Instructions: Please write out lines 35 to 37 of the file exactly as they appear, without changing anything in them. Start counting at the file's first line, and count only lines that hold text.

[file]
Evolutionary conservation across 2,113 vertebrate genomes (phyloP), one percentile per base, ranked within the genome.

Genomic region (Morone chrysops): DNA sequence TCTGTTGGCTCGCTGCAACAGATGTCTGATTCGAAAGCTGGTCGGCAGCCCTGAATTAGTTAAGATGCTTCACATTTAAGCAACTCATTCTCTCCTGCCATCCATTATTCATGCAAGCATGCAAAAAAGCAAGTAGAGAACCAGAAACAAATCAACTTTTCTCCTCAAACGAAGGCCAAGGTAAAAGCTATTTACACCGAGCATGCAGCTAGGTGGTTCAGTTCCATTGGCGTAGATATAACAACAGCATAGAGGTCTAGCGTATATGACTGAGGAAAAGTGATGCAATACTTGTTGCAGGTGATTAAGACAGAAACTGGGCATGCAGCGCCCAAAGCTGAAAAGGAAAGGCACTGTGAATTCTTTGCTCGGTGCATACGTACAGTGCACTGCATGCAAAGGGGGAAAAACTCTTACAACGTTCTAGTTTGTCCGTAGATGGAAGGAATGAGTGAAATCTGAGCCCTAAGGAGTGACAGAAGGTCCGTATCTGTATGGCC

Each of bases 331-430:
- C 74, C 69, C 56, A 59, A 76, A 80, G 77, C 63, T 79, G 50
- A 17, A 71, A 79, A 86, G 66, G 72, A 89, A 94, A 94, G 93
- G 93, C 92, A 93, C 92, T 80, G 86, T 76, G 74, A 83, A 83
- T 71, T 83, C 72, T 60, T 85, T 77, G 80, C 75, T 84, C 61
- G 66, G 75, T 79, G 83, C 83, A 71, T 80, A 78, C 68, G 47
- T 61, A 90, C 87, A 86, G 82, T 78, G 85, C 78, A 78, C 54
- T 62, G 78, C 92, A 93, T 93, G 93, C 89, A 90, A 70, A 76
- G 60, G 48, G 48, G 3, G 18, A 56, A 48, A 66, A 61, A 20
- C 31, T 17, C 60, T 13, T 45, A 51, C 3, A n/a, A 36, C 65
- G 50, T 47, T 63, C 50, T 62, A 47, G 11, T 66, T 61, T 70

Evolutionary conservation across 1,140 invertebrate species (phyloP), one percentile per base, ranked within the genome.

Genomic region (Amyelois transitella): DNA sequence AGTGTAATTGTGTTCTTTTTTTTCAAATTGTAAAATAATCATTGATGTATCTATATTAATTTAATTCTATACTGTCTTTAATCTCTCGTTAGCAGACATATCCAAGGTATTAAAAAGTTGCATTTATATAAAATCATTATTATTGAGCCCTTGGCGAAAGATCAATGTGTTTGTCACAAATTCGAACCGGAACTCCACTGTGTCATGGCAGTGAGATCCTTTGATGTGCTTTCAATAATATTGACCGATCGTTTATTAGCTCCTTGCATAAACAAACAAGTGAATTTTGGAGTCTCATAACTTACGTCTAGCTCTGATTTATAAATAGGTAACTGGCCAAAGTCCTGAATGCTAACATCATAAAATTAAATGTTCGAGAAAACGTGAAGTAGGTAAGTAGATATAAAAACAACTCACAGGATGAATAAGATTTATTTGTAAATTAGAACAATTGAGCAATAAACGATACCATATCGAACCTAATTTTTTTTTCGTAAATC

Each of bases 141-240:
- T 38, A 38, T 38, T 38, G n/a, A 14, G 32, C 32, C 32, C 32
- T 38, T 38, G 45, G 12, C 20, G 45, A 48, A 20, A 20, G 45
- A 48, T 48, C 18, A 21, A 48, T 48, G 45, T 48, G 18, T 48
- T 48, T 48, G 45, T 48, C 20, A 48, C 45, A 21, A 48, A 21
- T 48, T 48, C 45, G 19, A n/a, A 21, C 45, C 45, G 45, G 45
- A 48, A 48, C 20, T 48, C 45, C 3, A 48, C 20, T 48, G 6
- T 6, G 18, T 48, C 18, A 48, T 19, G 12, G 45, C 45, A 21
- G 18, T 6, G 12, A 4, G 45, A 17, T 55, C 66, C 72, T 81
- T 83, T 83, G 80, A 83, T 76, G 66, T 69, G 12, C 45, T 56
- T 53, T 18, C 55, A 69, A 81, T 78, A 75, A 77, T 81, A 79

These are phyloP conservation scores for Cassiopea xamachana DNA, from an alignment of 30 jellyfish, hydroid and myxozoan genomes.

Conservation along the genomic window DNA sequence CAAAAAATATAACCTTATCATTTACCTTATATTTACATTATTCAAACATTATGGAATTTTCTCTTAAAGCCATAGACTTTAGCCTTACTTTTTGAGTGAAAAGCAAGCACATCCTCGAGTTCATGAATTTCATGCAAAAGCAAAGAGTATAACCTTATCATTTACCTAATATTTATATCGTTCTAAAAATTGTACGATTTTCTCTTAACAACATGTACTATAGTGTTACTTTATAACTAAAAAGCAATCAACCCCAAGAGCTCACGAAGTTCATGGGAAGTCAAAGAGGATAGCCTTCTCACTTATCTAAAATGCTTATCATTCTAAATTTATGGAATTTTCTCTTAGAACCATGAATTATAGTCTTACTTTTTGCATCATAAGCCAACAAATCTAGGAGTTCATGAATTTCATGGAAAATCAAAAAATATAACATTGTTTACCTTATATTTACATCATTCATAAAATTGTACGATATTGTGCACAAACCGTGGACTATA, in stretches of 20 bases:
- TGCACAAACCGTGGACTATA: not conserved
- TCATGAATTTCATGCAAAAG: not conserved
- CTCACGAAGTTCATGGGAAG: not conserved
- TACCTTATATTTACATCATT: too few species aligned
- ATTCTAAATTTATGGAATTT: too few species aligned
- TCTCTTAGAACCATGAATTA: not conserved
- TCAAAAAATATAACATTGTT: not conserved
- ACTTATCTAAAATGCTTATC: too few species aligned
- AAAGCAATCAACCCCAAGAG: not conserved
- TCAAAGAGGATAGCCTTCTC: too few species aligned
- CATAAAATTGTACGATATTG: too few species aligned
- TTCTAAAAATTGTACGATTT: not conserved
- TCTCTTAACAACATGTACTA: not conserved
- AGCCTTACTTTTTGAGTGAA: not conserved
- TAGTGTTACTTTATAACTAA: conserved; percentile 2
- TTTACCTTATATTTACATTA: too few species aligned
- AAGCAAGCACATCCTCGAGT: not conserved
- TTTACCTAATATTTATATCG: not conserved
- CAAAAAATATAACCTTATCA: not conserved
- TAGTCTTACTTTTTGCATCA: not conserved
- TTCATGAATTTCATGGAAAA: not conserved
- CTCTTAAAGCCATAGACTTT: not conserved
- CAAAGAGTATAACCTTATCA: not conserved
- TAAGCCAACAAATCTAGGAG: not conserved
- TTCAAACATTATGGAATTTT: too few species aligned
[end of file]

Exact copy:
- TCAAAAAATATAACATTGTT: not conserved
- ACTTATCTAAAATGCTTATC: too few species aligned
- AAAGCAATCAACCCCAAGAG: not conserved